‘Real sloppy and lazy’

Before Bruce Hinshelwood became a federal prosecutor, he tried murder cases and those involving other high-profile crimes as a state attorney. He headed the Justice Department’s Jacksonville office, and was briefly second-in-command of the middle district surrounding Tampa. Later, he tried drug cases in Orlando. In all that time, there is no indication Hinshelwood was faulted for misconduct. The Lyons case changed that.

Hinshelwood’s former boss, Paul Perez, became U.S. attorney in Tampa in 2002, shortly after Lyons’ trial ended. When the case against Lyons fell apart, it was his job to figure out why.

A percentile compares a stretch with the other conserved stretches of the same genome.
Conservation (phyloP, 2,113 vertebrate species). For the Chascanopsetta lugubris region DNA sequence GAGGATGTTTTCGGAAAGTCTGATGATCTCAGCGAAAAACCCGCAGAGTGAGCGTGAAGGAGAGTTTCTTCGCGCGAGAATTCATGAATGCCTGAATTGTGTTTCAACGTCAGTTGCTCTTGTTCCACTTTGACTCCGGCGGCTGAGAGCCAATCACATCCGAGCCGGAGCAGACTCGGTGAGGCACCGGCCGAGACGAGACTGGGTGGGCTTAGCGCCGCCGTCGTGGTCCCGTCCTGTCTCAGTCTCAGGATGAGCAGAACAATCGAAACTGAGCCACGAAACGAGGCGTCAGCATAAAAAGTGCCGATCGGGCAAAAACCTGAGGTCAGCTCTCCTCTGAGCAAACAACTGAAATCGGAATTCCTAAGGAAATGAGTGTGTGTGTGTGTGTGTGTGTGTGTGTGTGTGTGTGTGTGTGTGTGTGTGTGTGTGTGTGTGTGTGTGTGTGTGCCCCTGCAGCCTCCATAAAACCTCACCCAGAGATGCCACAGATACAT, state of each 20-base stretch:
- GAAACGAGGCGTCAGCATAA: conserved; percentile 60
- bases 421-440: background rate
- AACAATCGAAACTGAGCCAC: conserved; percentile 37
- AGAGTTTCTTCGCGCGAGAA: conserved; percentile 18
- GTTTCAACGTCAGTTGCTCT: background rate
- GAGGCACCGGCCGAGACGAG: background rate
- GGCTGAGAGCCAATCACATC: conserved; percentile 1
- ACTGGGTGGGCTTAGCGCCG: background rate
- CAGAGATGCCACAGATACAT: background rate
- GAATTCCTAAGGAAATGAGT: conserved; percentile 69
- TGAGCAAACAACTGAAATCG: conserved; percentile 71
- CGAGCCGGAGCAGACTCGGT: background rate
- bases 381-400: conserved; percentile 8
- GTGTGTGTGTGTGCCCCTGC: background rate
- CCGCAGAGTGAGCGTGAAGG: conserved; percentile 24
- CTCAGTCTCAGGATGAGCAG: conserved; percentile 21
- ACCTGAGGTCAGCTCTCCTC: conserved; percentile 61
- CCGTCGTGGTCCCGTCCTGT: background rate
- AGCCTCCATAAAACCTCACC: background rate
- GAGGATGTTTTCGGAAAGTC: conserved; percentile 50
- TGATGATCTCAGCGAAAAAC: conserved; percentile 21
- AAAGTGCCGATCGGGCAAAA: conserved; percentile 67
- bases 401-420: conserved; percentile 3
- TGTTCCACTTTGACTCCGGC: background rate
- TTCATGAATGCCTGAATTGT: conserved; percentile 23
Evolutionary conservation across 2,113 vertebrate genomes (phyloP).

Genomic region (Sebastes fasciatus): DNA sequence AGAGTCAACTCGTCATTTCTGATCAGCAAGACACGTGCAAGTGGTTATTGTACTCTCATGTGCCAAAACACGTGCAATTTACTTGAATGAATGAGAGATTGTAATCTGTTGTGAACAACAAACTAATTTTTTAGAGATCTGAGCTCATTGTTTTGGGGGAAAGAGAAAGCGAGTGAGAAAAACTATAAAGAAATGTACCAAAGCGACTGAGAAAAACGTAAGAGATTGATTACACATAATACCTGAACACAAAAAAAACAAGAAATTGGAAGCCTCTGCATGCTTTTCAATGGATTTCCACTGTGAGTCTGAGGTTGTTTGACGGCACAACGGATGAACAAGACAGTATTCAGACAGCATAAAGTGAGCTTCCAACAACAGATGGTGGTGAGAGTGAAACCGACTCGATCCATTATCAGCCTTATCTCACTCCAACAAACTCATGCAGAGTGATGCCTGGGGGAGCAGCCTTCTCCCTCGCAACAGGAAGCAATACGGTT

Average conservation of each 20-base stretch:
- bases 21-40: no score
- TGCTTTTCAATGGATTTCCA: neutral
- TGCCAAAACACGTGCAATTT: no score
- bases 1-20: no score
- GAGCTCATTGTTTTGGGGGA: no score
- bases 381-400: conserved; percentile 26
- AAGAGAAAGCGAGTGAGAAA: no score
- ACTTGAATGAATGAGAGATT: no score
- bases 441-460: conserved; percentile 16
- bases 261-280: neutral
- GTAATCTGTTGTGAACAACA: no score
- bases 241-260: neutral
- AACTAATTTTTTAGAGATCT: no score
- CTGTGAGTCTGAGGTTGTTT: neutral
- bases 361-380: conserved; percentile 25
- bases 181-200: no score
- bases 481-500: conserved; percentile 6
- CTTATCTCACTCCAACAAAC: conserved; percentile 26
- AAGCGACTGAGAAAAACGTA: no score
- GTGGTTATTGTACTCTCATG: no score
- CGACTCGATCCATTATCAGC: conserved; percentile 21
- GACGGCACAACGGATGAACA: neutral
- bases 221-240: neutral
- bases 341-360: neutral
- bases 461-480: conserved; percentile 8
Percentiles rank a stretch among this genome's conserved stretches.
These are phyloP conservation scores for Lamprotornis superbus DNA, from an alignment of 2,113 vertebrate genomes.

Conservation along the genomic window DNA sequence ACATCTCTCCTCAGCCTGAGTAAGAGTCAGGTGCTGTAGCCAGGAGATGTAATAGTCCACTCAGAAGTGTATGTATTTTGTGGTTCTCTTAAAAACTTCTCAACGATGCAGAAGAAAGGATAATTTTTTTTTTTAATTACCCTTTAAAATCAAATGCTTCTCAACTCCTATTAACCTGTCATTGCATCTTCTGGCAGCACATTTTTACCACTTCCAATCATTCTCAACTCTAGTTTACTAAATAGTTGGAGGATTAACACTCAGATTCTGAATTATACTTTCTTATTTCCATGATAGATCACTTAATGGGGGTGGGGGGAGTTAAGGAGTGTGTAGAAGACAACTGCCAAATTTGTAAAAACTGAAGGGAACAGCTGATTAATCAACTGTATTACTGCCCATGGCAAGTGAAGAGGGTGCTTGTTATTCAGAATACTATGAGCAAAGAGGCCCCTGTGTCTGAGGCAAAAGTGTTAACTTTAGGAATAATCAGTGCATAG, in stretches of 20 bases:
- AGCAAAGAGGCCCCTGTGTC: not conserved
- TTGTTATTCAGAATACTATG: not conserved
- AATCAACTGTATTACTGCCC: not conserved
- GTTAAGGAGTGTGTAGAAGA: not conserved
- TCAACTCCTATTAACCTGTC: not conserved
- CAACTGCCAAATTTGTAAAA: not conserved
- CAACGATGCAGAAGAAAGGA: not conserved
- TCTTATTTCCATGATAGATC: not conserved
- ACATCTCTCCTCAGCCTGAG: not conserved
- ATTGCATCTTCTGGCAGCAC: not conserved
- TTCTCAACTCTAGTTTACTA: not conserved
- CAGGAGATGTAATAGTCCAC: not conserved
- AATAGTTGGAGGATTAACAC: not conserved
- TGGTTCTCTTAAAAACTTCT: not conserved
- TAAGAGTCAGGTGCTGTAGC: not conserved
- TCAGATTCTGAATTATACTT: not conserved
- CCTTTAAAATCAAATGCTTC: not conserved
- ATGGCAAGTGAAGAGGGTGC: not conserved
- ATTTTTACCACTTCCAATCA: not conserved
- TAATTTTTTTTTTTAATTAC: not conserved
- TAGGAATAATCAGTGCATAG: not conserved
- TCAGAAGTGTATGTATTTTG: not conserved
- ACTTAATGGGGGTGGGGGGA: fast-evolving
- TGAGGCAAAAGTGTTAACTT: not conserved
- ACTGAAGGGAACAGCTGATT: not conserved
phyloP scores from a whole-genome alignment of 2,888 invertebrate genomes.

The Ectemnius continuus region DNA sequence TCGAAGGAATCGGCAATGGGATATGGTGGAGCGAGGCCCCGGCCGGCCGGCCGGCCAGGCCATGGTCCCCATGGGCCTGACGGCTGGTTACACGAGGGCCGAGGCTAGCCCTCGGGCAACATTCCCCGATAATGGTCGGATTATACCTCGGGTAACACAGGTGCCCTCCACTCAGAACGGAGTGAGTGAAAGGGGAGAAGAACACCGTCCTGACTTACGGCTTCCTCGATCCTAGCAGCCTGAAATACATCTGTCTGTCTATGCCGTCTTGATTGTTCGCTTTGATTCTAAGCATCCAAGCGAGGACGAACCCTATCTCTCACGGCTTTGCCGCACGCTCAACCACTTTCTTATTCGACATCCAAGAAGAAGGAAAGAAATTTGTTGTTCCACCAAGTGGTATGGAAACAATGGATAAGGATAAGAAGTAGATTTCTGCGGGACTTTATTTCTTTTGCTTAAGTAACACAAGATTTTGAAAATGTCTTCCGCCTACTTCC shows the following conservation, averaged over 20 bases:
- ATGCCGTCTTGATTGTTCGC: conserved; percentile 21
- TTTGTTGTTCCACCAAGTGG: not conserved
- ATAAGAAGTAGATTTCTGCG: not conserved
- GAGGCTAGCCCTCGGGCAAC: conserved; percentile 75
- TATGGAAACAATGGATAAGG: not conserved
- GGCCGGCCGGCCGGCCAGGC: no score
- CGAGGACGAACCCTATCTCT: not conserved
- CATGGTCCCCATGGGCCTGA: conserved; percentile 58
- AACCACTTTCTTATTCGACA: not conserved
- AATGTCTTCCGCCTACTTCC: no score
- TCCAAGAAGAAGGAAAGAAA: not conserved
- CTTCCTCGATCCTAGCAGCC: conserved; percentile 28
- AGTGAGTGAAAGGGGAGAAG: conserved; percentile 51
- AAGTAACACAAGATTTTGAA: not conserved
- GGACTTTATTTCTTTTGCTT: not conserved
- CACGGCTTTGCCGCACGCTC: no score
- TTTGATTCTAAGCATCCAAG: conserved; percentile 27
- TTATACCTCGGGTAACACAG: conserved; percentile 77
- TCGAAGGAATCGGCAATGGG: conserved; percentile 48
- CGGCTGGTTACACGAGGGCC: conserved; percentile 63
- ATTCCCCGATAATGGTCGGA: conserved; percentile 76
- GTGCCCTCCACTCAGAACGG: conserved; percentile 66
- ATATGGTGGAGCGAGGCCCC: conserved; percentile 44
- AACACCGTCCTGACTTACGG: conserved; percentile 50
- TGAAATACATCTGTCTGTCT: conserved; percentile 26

Perez said in an interview that he personally never doubted that Lyons was guilty. He said the problems came down to inattention: Hinshelwood was "an experienced but very lazy prosecutor," but didn’t break the rules on purpose. He was, Perez said, "real sloppy and lazy."

Judge Presnell drew harsher conclusions. In a 2004 order, he said the Justice Department’s failures in the case could be explained, "at best, by its agents’ sloppy investigative work or, at worst, by their knowing failure to meet constitutional duties." He later faulted prosecutors not just for failing to turn over evidence but for "brazenly" defying court orders and presenting witnesses who were "allowed, if not encouraged, to lie under oath."